Localities can also enter into voluntary agreements known as 287(g) agreements, which effectively allow local law enforcement officers, typically corrections officers, to become deputized as federal immigration agents and perform interviews and detentions based on suspected violations of immigration law. The Rensselaer County Sheriff’s department is the only law enforcement office in the state that has such an agreement, which it renewed in May.
Gov. Andrew Cuomo has instituted several measures by executive action, including an order barring state personnel from inquiring about immigration status except when it’s required to complete some official function. He also attempted to block ICE Enforcement and Removal Operations from making arrests at state facilities. A particular flashpoint has been ICE arrests in state courthouses; federal authorities assert that it’s necessary to arrest people going to court for criminal proceedings because the city won’t honor detainers, and they know people will be at court at a certain time. Activists, defense attorneys, and even city prosecutors argued that the practice unduly interfered with the criminal justice system, made immigrants fearful of seeking assistance, and prevented the completion of trials.
While the state court system has always claimed that its officers do not assist in these arrests, we’ve found evidence that they have in the past. In April 2019, the court system promulgated its own rules prohibiting ICE arrests in and around courthouses without a judicial warrant, though the federal agents inconsistently followed them. Then, this June, a federal judge sided with the Brooklyn district attorney and New York attorney general in a case seeking to have such types of detentions declared unlawful. The ruling has been reaffirmed.
ICE itself has rules that supposedly prevent its personnel from surveilling, interrogating, and detaining people at particularly sensitive locations. In a 2011 policy memo that remains active, it describes such locations as hospitals, schools, institutions of worship, the “site of a funeral, wedding, or other public religious ceremony,” and public demonstrations, like marches or rallies; courthouses are not included. It’s not illegal for ICE to make arrests at these locations, but doing so requires sign-off from supervisors and immediate or exigent circumstances.
Both the city and state have also in the past three years created programs that provide publicly funded legal representation for detained and some non-detained immigrants facing deportation, which the federal government does not provide (those in removal proceedings are not legally entitled to representation if they can’t afford it given that the process is civil, not criminal). New York’s legislature recently approved a law that allows undocumented immigrants to obtain driver’s licenses, and walls ICE off from access to the data.
Federal Retaliation on Sanctuary Cities
The administration has taken a series of retaliatory measures over New York’s refusal to cooperate on immigration, including a multi-year, ultimately successful attempt to withhold federal law enforcement grants, as well as a stand-off over the DMV data that culminated in the federal government preventing New Yorker from signing up for trusted traveler programs for six months, before relenting. Recently, the Justice Department labeled the city an “anarchist jurisdiction.” Nonetheless, the principles of federalism and police power limit how much the administration can do to force New York to play ball.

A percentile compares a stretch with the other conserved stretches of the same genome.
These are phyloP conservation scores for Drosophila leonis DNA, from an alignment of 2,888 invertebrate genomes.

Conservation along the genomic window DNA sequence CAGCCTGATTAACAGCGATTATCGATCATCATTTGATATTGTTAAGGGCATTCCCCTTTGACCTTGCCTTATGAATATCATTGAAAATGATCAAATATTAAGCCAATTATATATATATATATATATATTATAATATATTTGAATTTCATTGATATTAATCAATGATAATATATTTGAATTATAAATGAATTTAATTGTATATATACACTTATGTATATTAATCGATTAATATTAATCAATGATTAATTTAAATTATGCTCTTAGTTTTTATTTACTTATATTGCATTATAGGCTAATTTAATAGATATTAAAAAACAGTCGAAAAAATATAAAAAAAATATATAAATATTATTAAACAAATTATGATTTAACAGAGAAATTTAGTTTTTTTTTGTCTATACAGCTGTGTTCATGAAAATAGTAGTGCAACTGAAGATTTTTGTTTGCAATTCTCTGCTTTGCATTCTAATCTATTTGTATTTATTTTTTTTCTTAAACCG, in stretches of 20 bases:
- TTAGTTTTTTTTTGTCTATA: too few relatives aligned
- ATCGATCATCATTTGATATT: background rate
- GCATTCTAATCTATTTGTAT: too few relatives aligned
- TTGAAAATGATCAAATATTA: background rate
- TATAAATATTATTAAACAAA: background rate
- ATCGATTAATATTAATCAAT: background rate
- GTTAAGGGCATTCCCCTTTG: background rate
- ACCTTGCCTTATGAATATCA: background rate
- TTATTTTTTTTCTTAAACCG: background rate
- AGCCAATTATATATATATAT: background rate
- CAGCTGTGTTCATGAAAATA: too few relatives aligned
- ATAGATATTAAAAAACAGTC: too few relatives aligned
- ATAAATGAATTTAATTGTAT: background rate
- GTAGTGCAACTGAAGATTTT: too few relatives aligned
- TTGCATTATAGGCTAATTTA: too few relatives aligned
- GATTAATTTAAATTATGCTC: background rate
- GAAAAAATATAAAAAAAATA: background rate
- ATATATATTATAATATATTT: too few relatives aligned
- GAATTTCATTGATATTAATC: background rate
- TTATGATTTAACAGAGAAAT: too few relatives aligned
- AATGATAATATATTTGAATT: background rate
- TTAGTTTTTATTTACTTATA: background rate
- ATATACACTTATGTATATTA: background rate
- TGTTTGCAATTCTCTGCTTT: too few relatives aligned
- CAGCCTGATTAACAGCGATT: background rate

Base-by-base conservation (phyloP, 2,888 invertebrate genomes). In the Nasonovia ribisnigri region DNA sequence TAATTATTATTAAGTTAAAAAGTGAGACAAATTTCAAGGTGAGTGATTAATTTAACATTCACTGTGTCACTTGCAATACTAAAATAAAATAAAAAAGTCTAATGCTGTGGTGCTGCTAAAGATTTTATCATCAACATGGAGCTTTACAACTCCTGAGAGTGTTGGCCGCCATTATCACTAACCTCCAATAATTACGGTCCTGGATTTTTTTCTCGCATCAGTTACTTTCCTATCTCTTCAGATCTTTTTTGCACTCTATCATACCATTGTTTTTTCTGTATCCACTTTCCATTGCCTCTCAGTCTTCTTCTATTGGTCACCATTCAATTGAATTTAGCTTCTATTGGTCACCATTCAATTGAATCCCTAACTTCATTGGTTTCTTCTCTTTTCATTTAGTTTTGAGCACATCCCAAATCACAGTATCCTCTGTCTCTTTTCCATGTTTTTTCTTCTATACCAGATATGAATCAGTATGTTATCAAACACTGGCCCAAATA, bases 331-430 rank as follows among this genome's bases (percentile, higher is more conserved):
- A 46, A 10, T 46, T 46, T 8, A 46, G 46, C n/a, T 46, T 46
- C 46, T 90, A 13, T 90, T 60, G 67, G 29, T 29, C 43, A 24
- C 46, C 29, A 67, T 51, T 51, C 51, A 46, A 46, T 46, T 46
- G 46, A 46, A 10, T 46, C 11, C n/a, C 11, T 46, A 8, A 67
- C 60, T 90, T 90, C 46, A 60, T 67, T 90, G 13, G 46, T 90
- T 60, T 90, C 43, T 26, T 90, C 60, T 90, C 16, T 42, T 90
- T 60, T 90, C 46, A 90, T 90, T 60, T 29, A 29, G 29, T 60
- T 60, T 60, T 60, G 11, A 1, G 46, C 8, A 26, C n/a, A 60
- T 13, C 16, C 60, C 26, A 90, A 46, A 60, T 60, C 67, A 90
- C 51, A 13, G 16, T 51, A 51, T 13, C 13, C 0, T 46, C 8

As a sanctuary city, the average undocumented immigrant in New York City does not need to be on high alert. There were an estimated 560,000 undocumented immigrants in the city as of 2018; that fiscal year, according to data maintained by the TRAC project at Syracuse University, ICE performed about 890 detentions out in the community, known as at-large arrests, out of its New York County office. While there are often rumors or social media reports of ICE setting up checkpoints in, for example, busy intersections or large transit hubs, in truth ICE agents almost exclusively conduct targeted operations against one particular person or small group.
Other people encountered during these operations may also be detained in what are known as collateral arrests, but fundamentally there are no ICE patrols or checkpoints roaming the city and looking for people to arrest. This isn’t so much a question of will as of capacity: ICE’s enforcement office, while one of the largest federal law enforcement sub-agencies at over 8,000 officers, simply doesn’t have the staffing to undertake the kind of mass surveillance and roundup operations that people like presidential adviser Stephen Miller would have wanted.
However, that hasn’t stopped the administration from working hard to create that perception, including through flashy operations such as temporarily deploying heavily armed Border Patrol units to sanctuary cities, including New York. By and large, the interventions of the city and state, as well as robust web of community service groups and organizations, make New York and New York City, especially, a relatively safe place for the undocumented.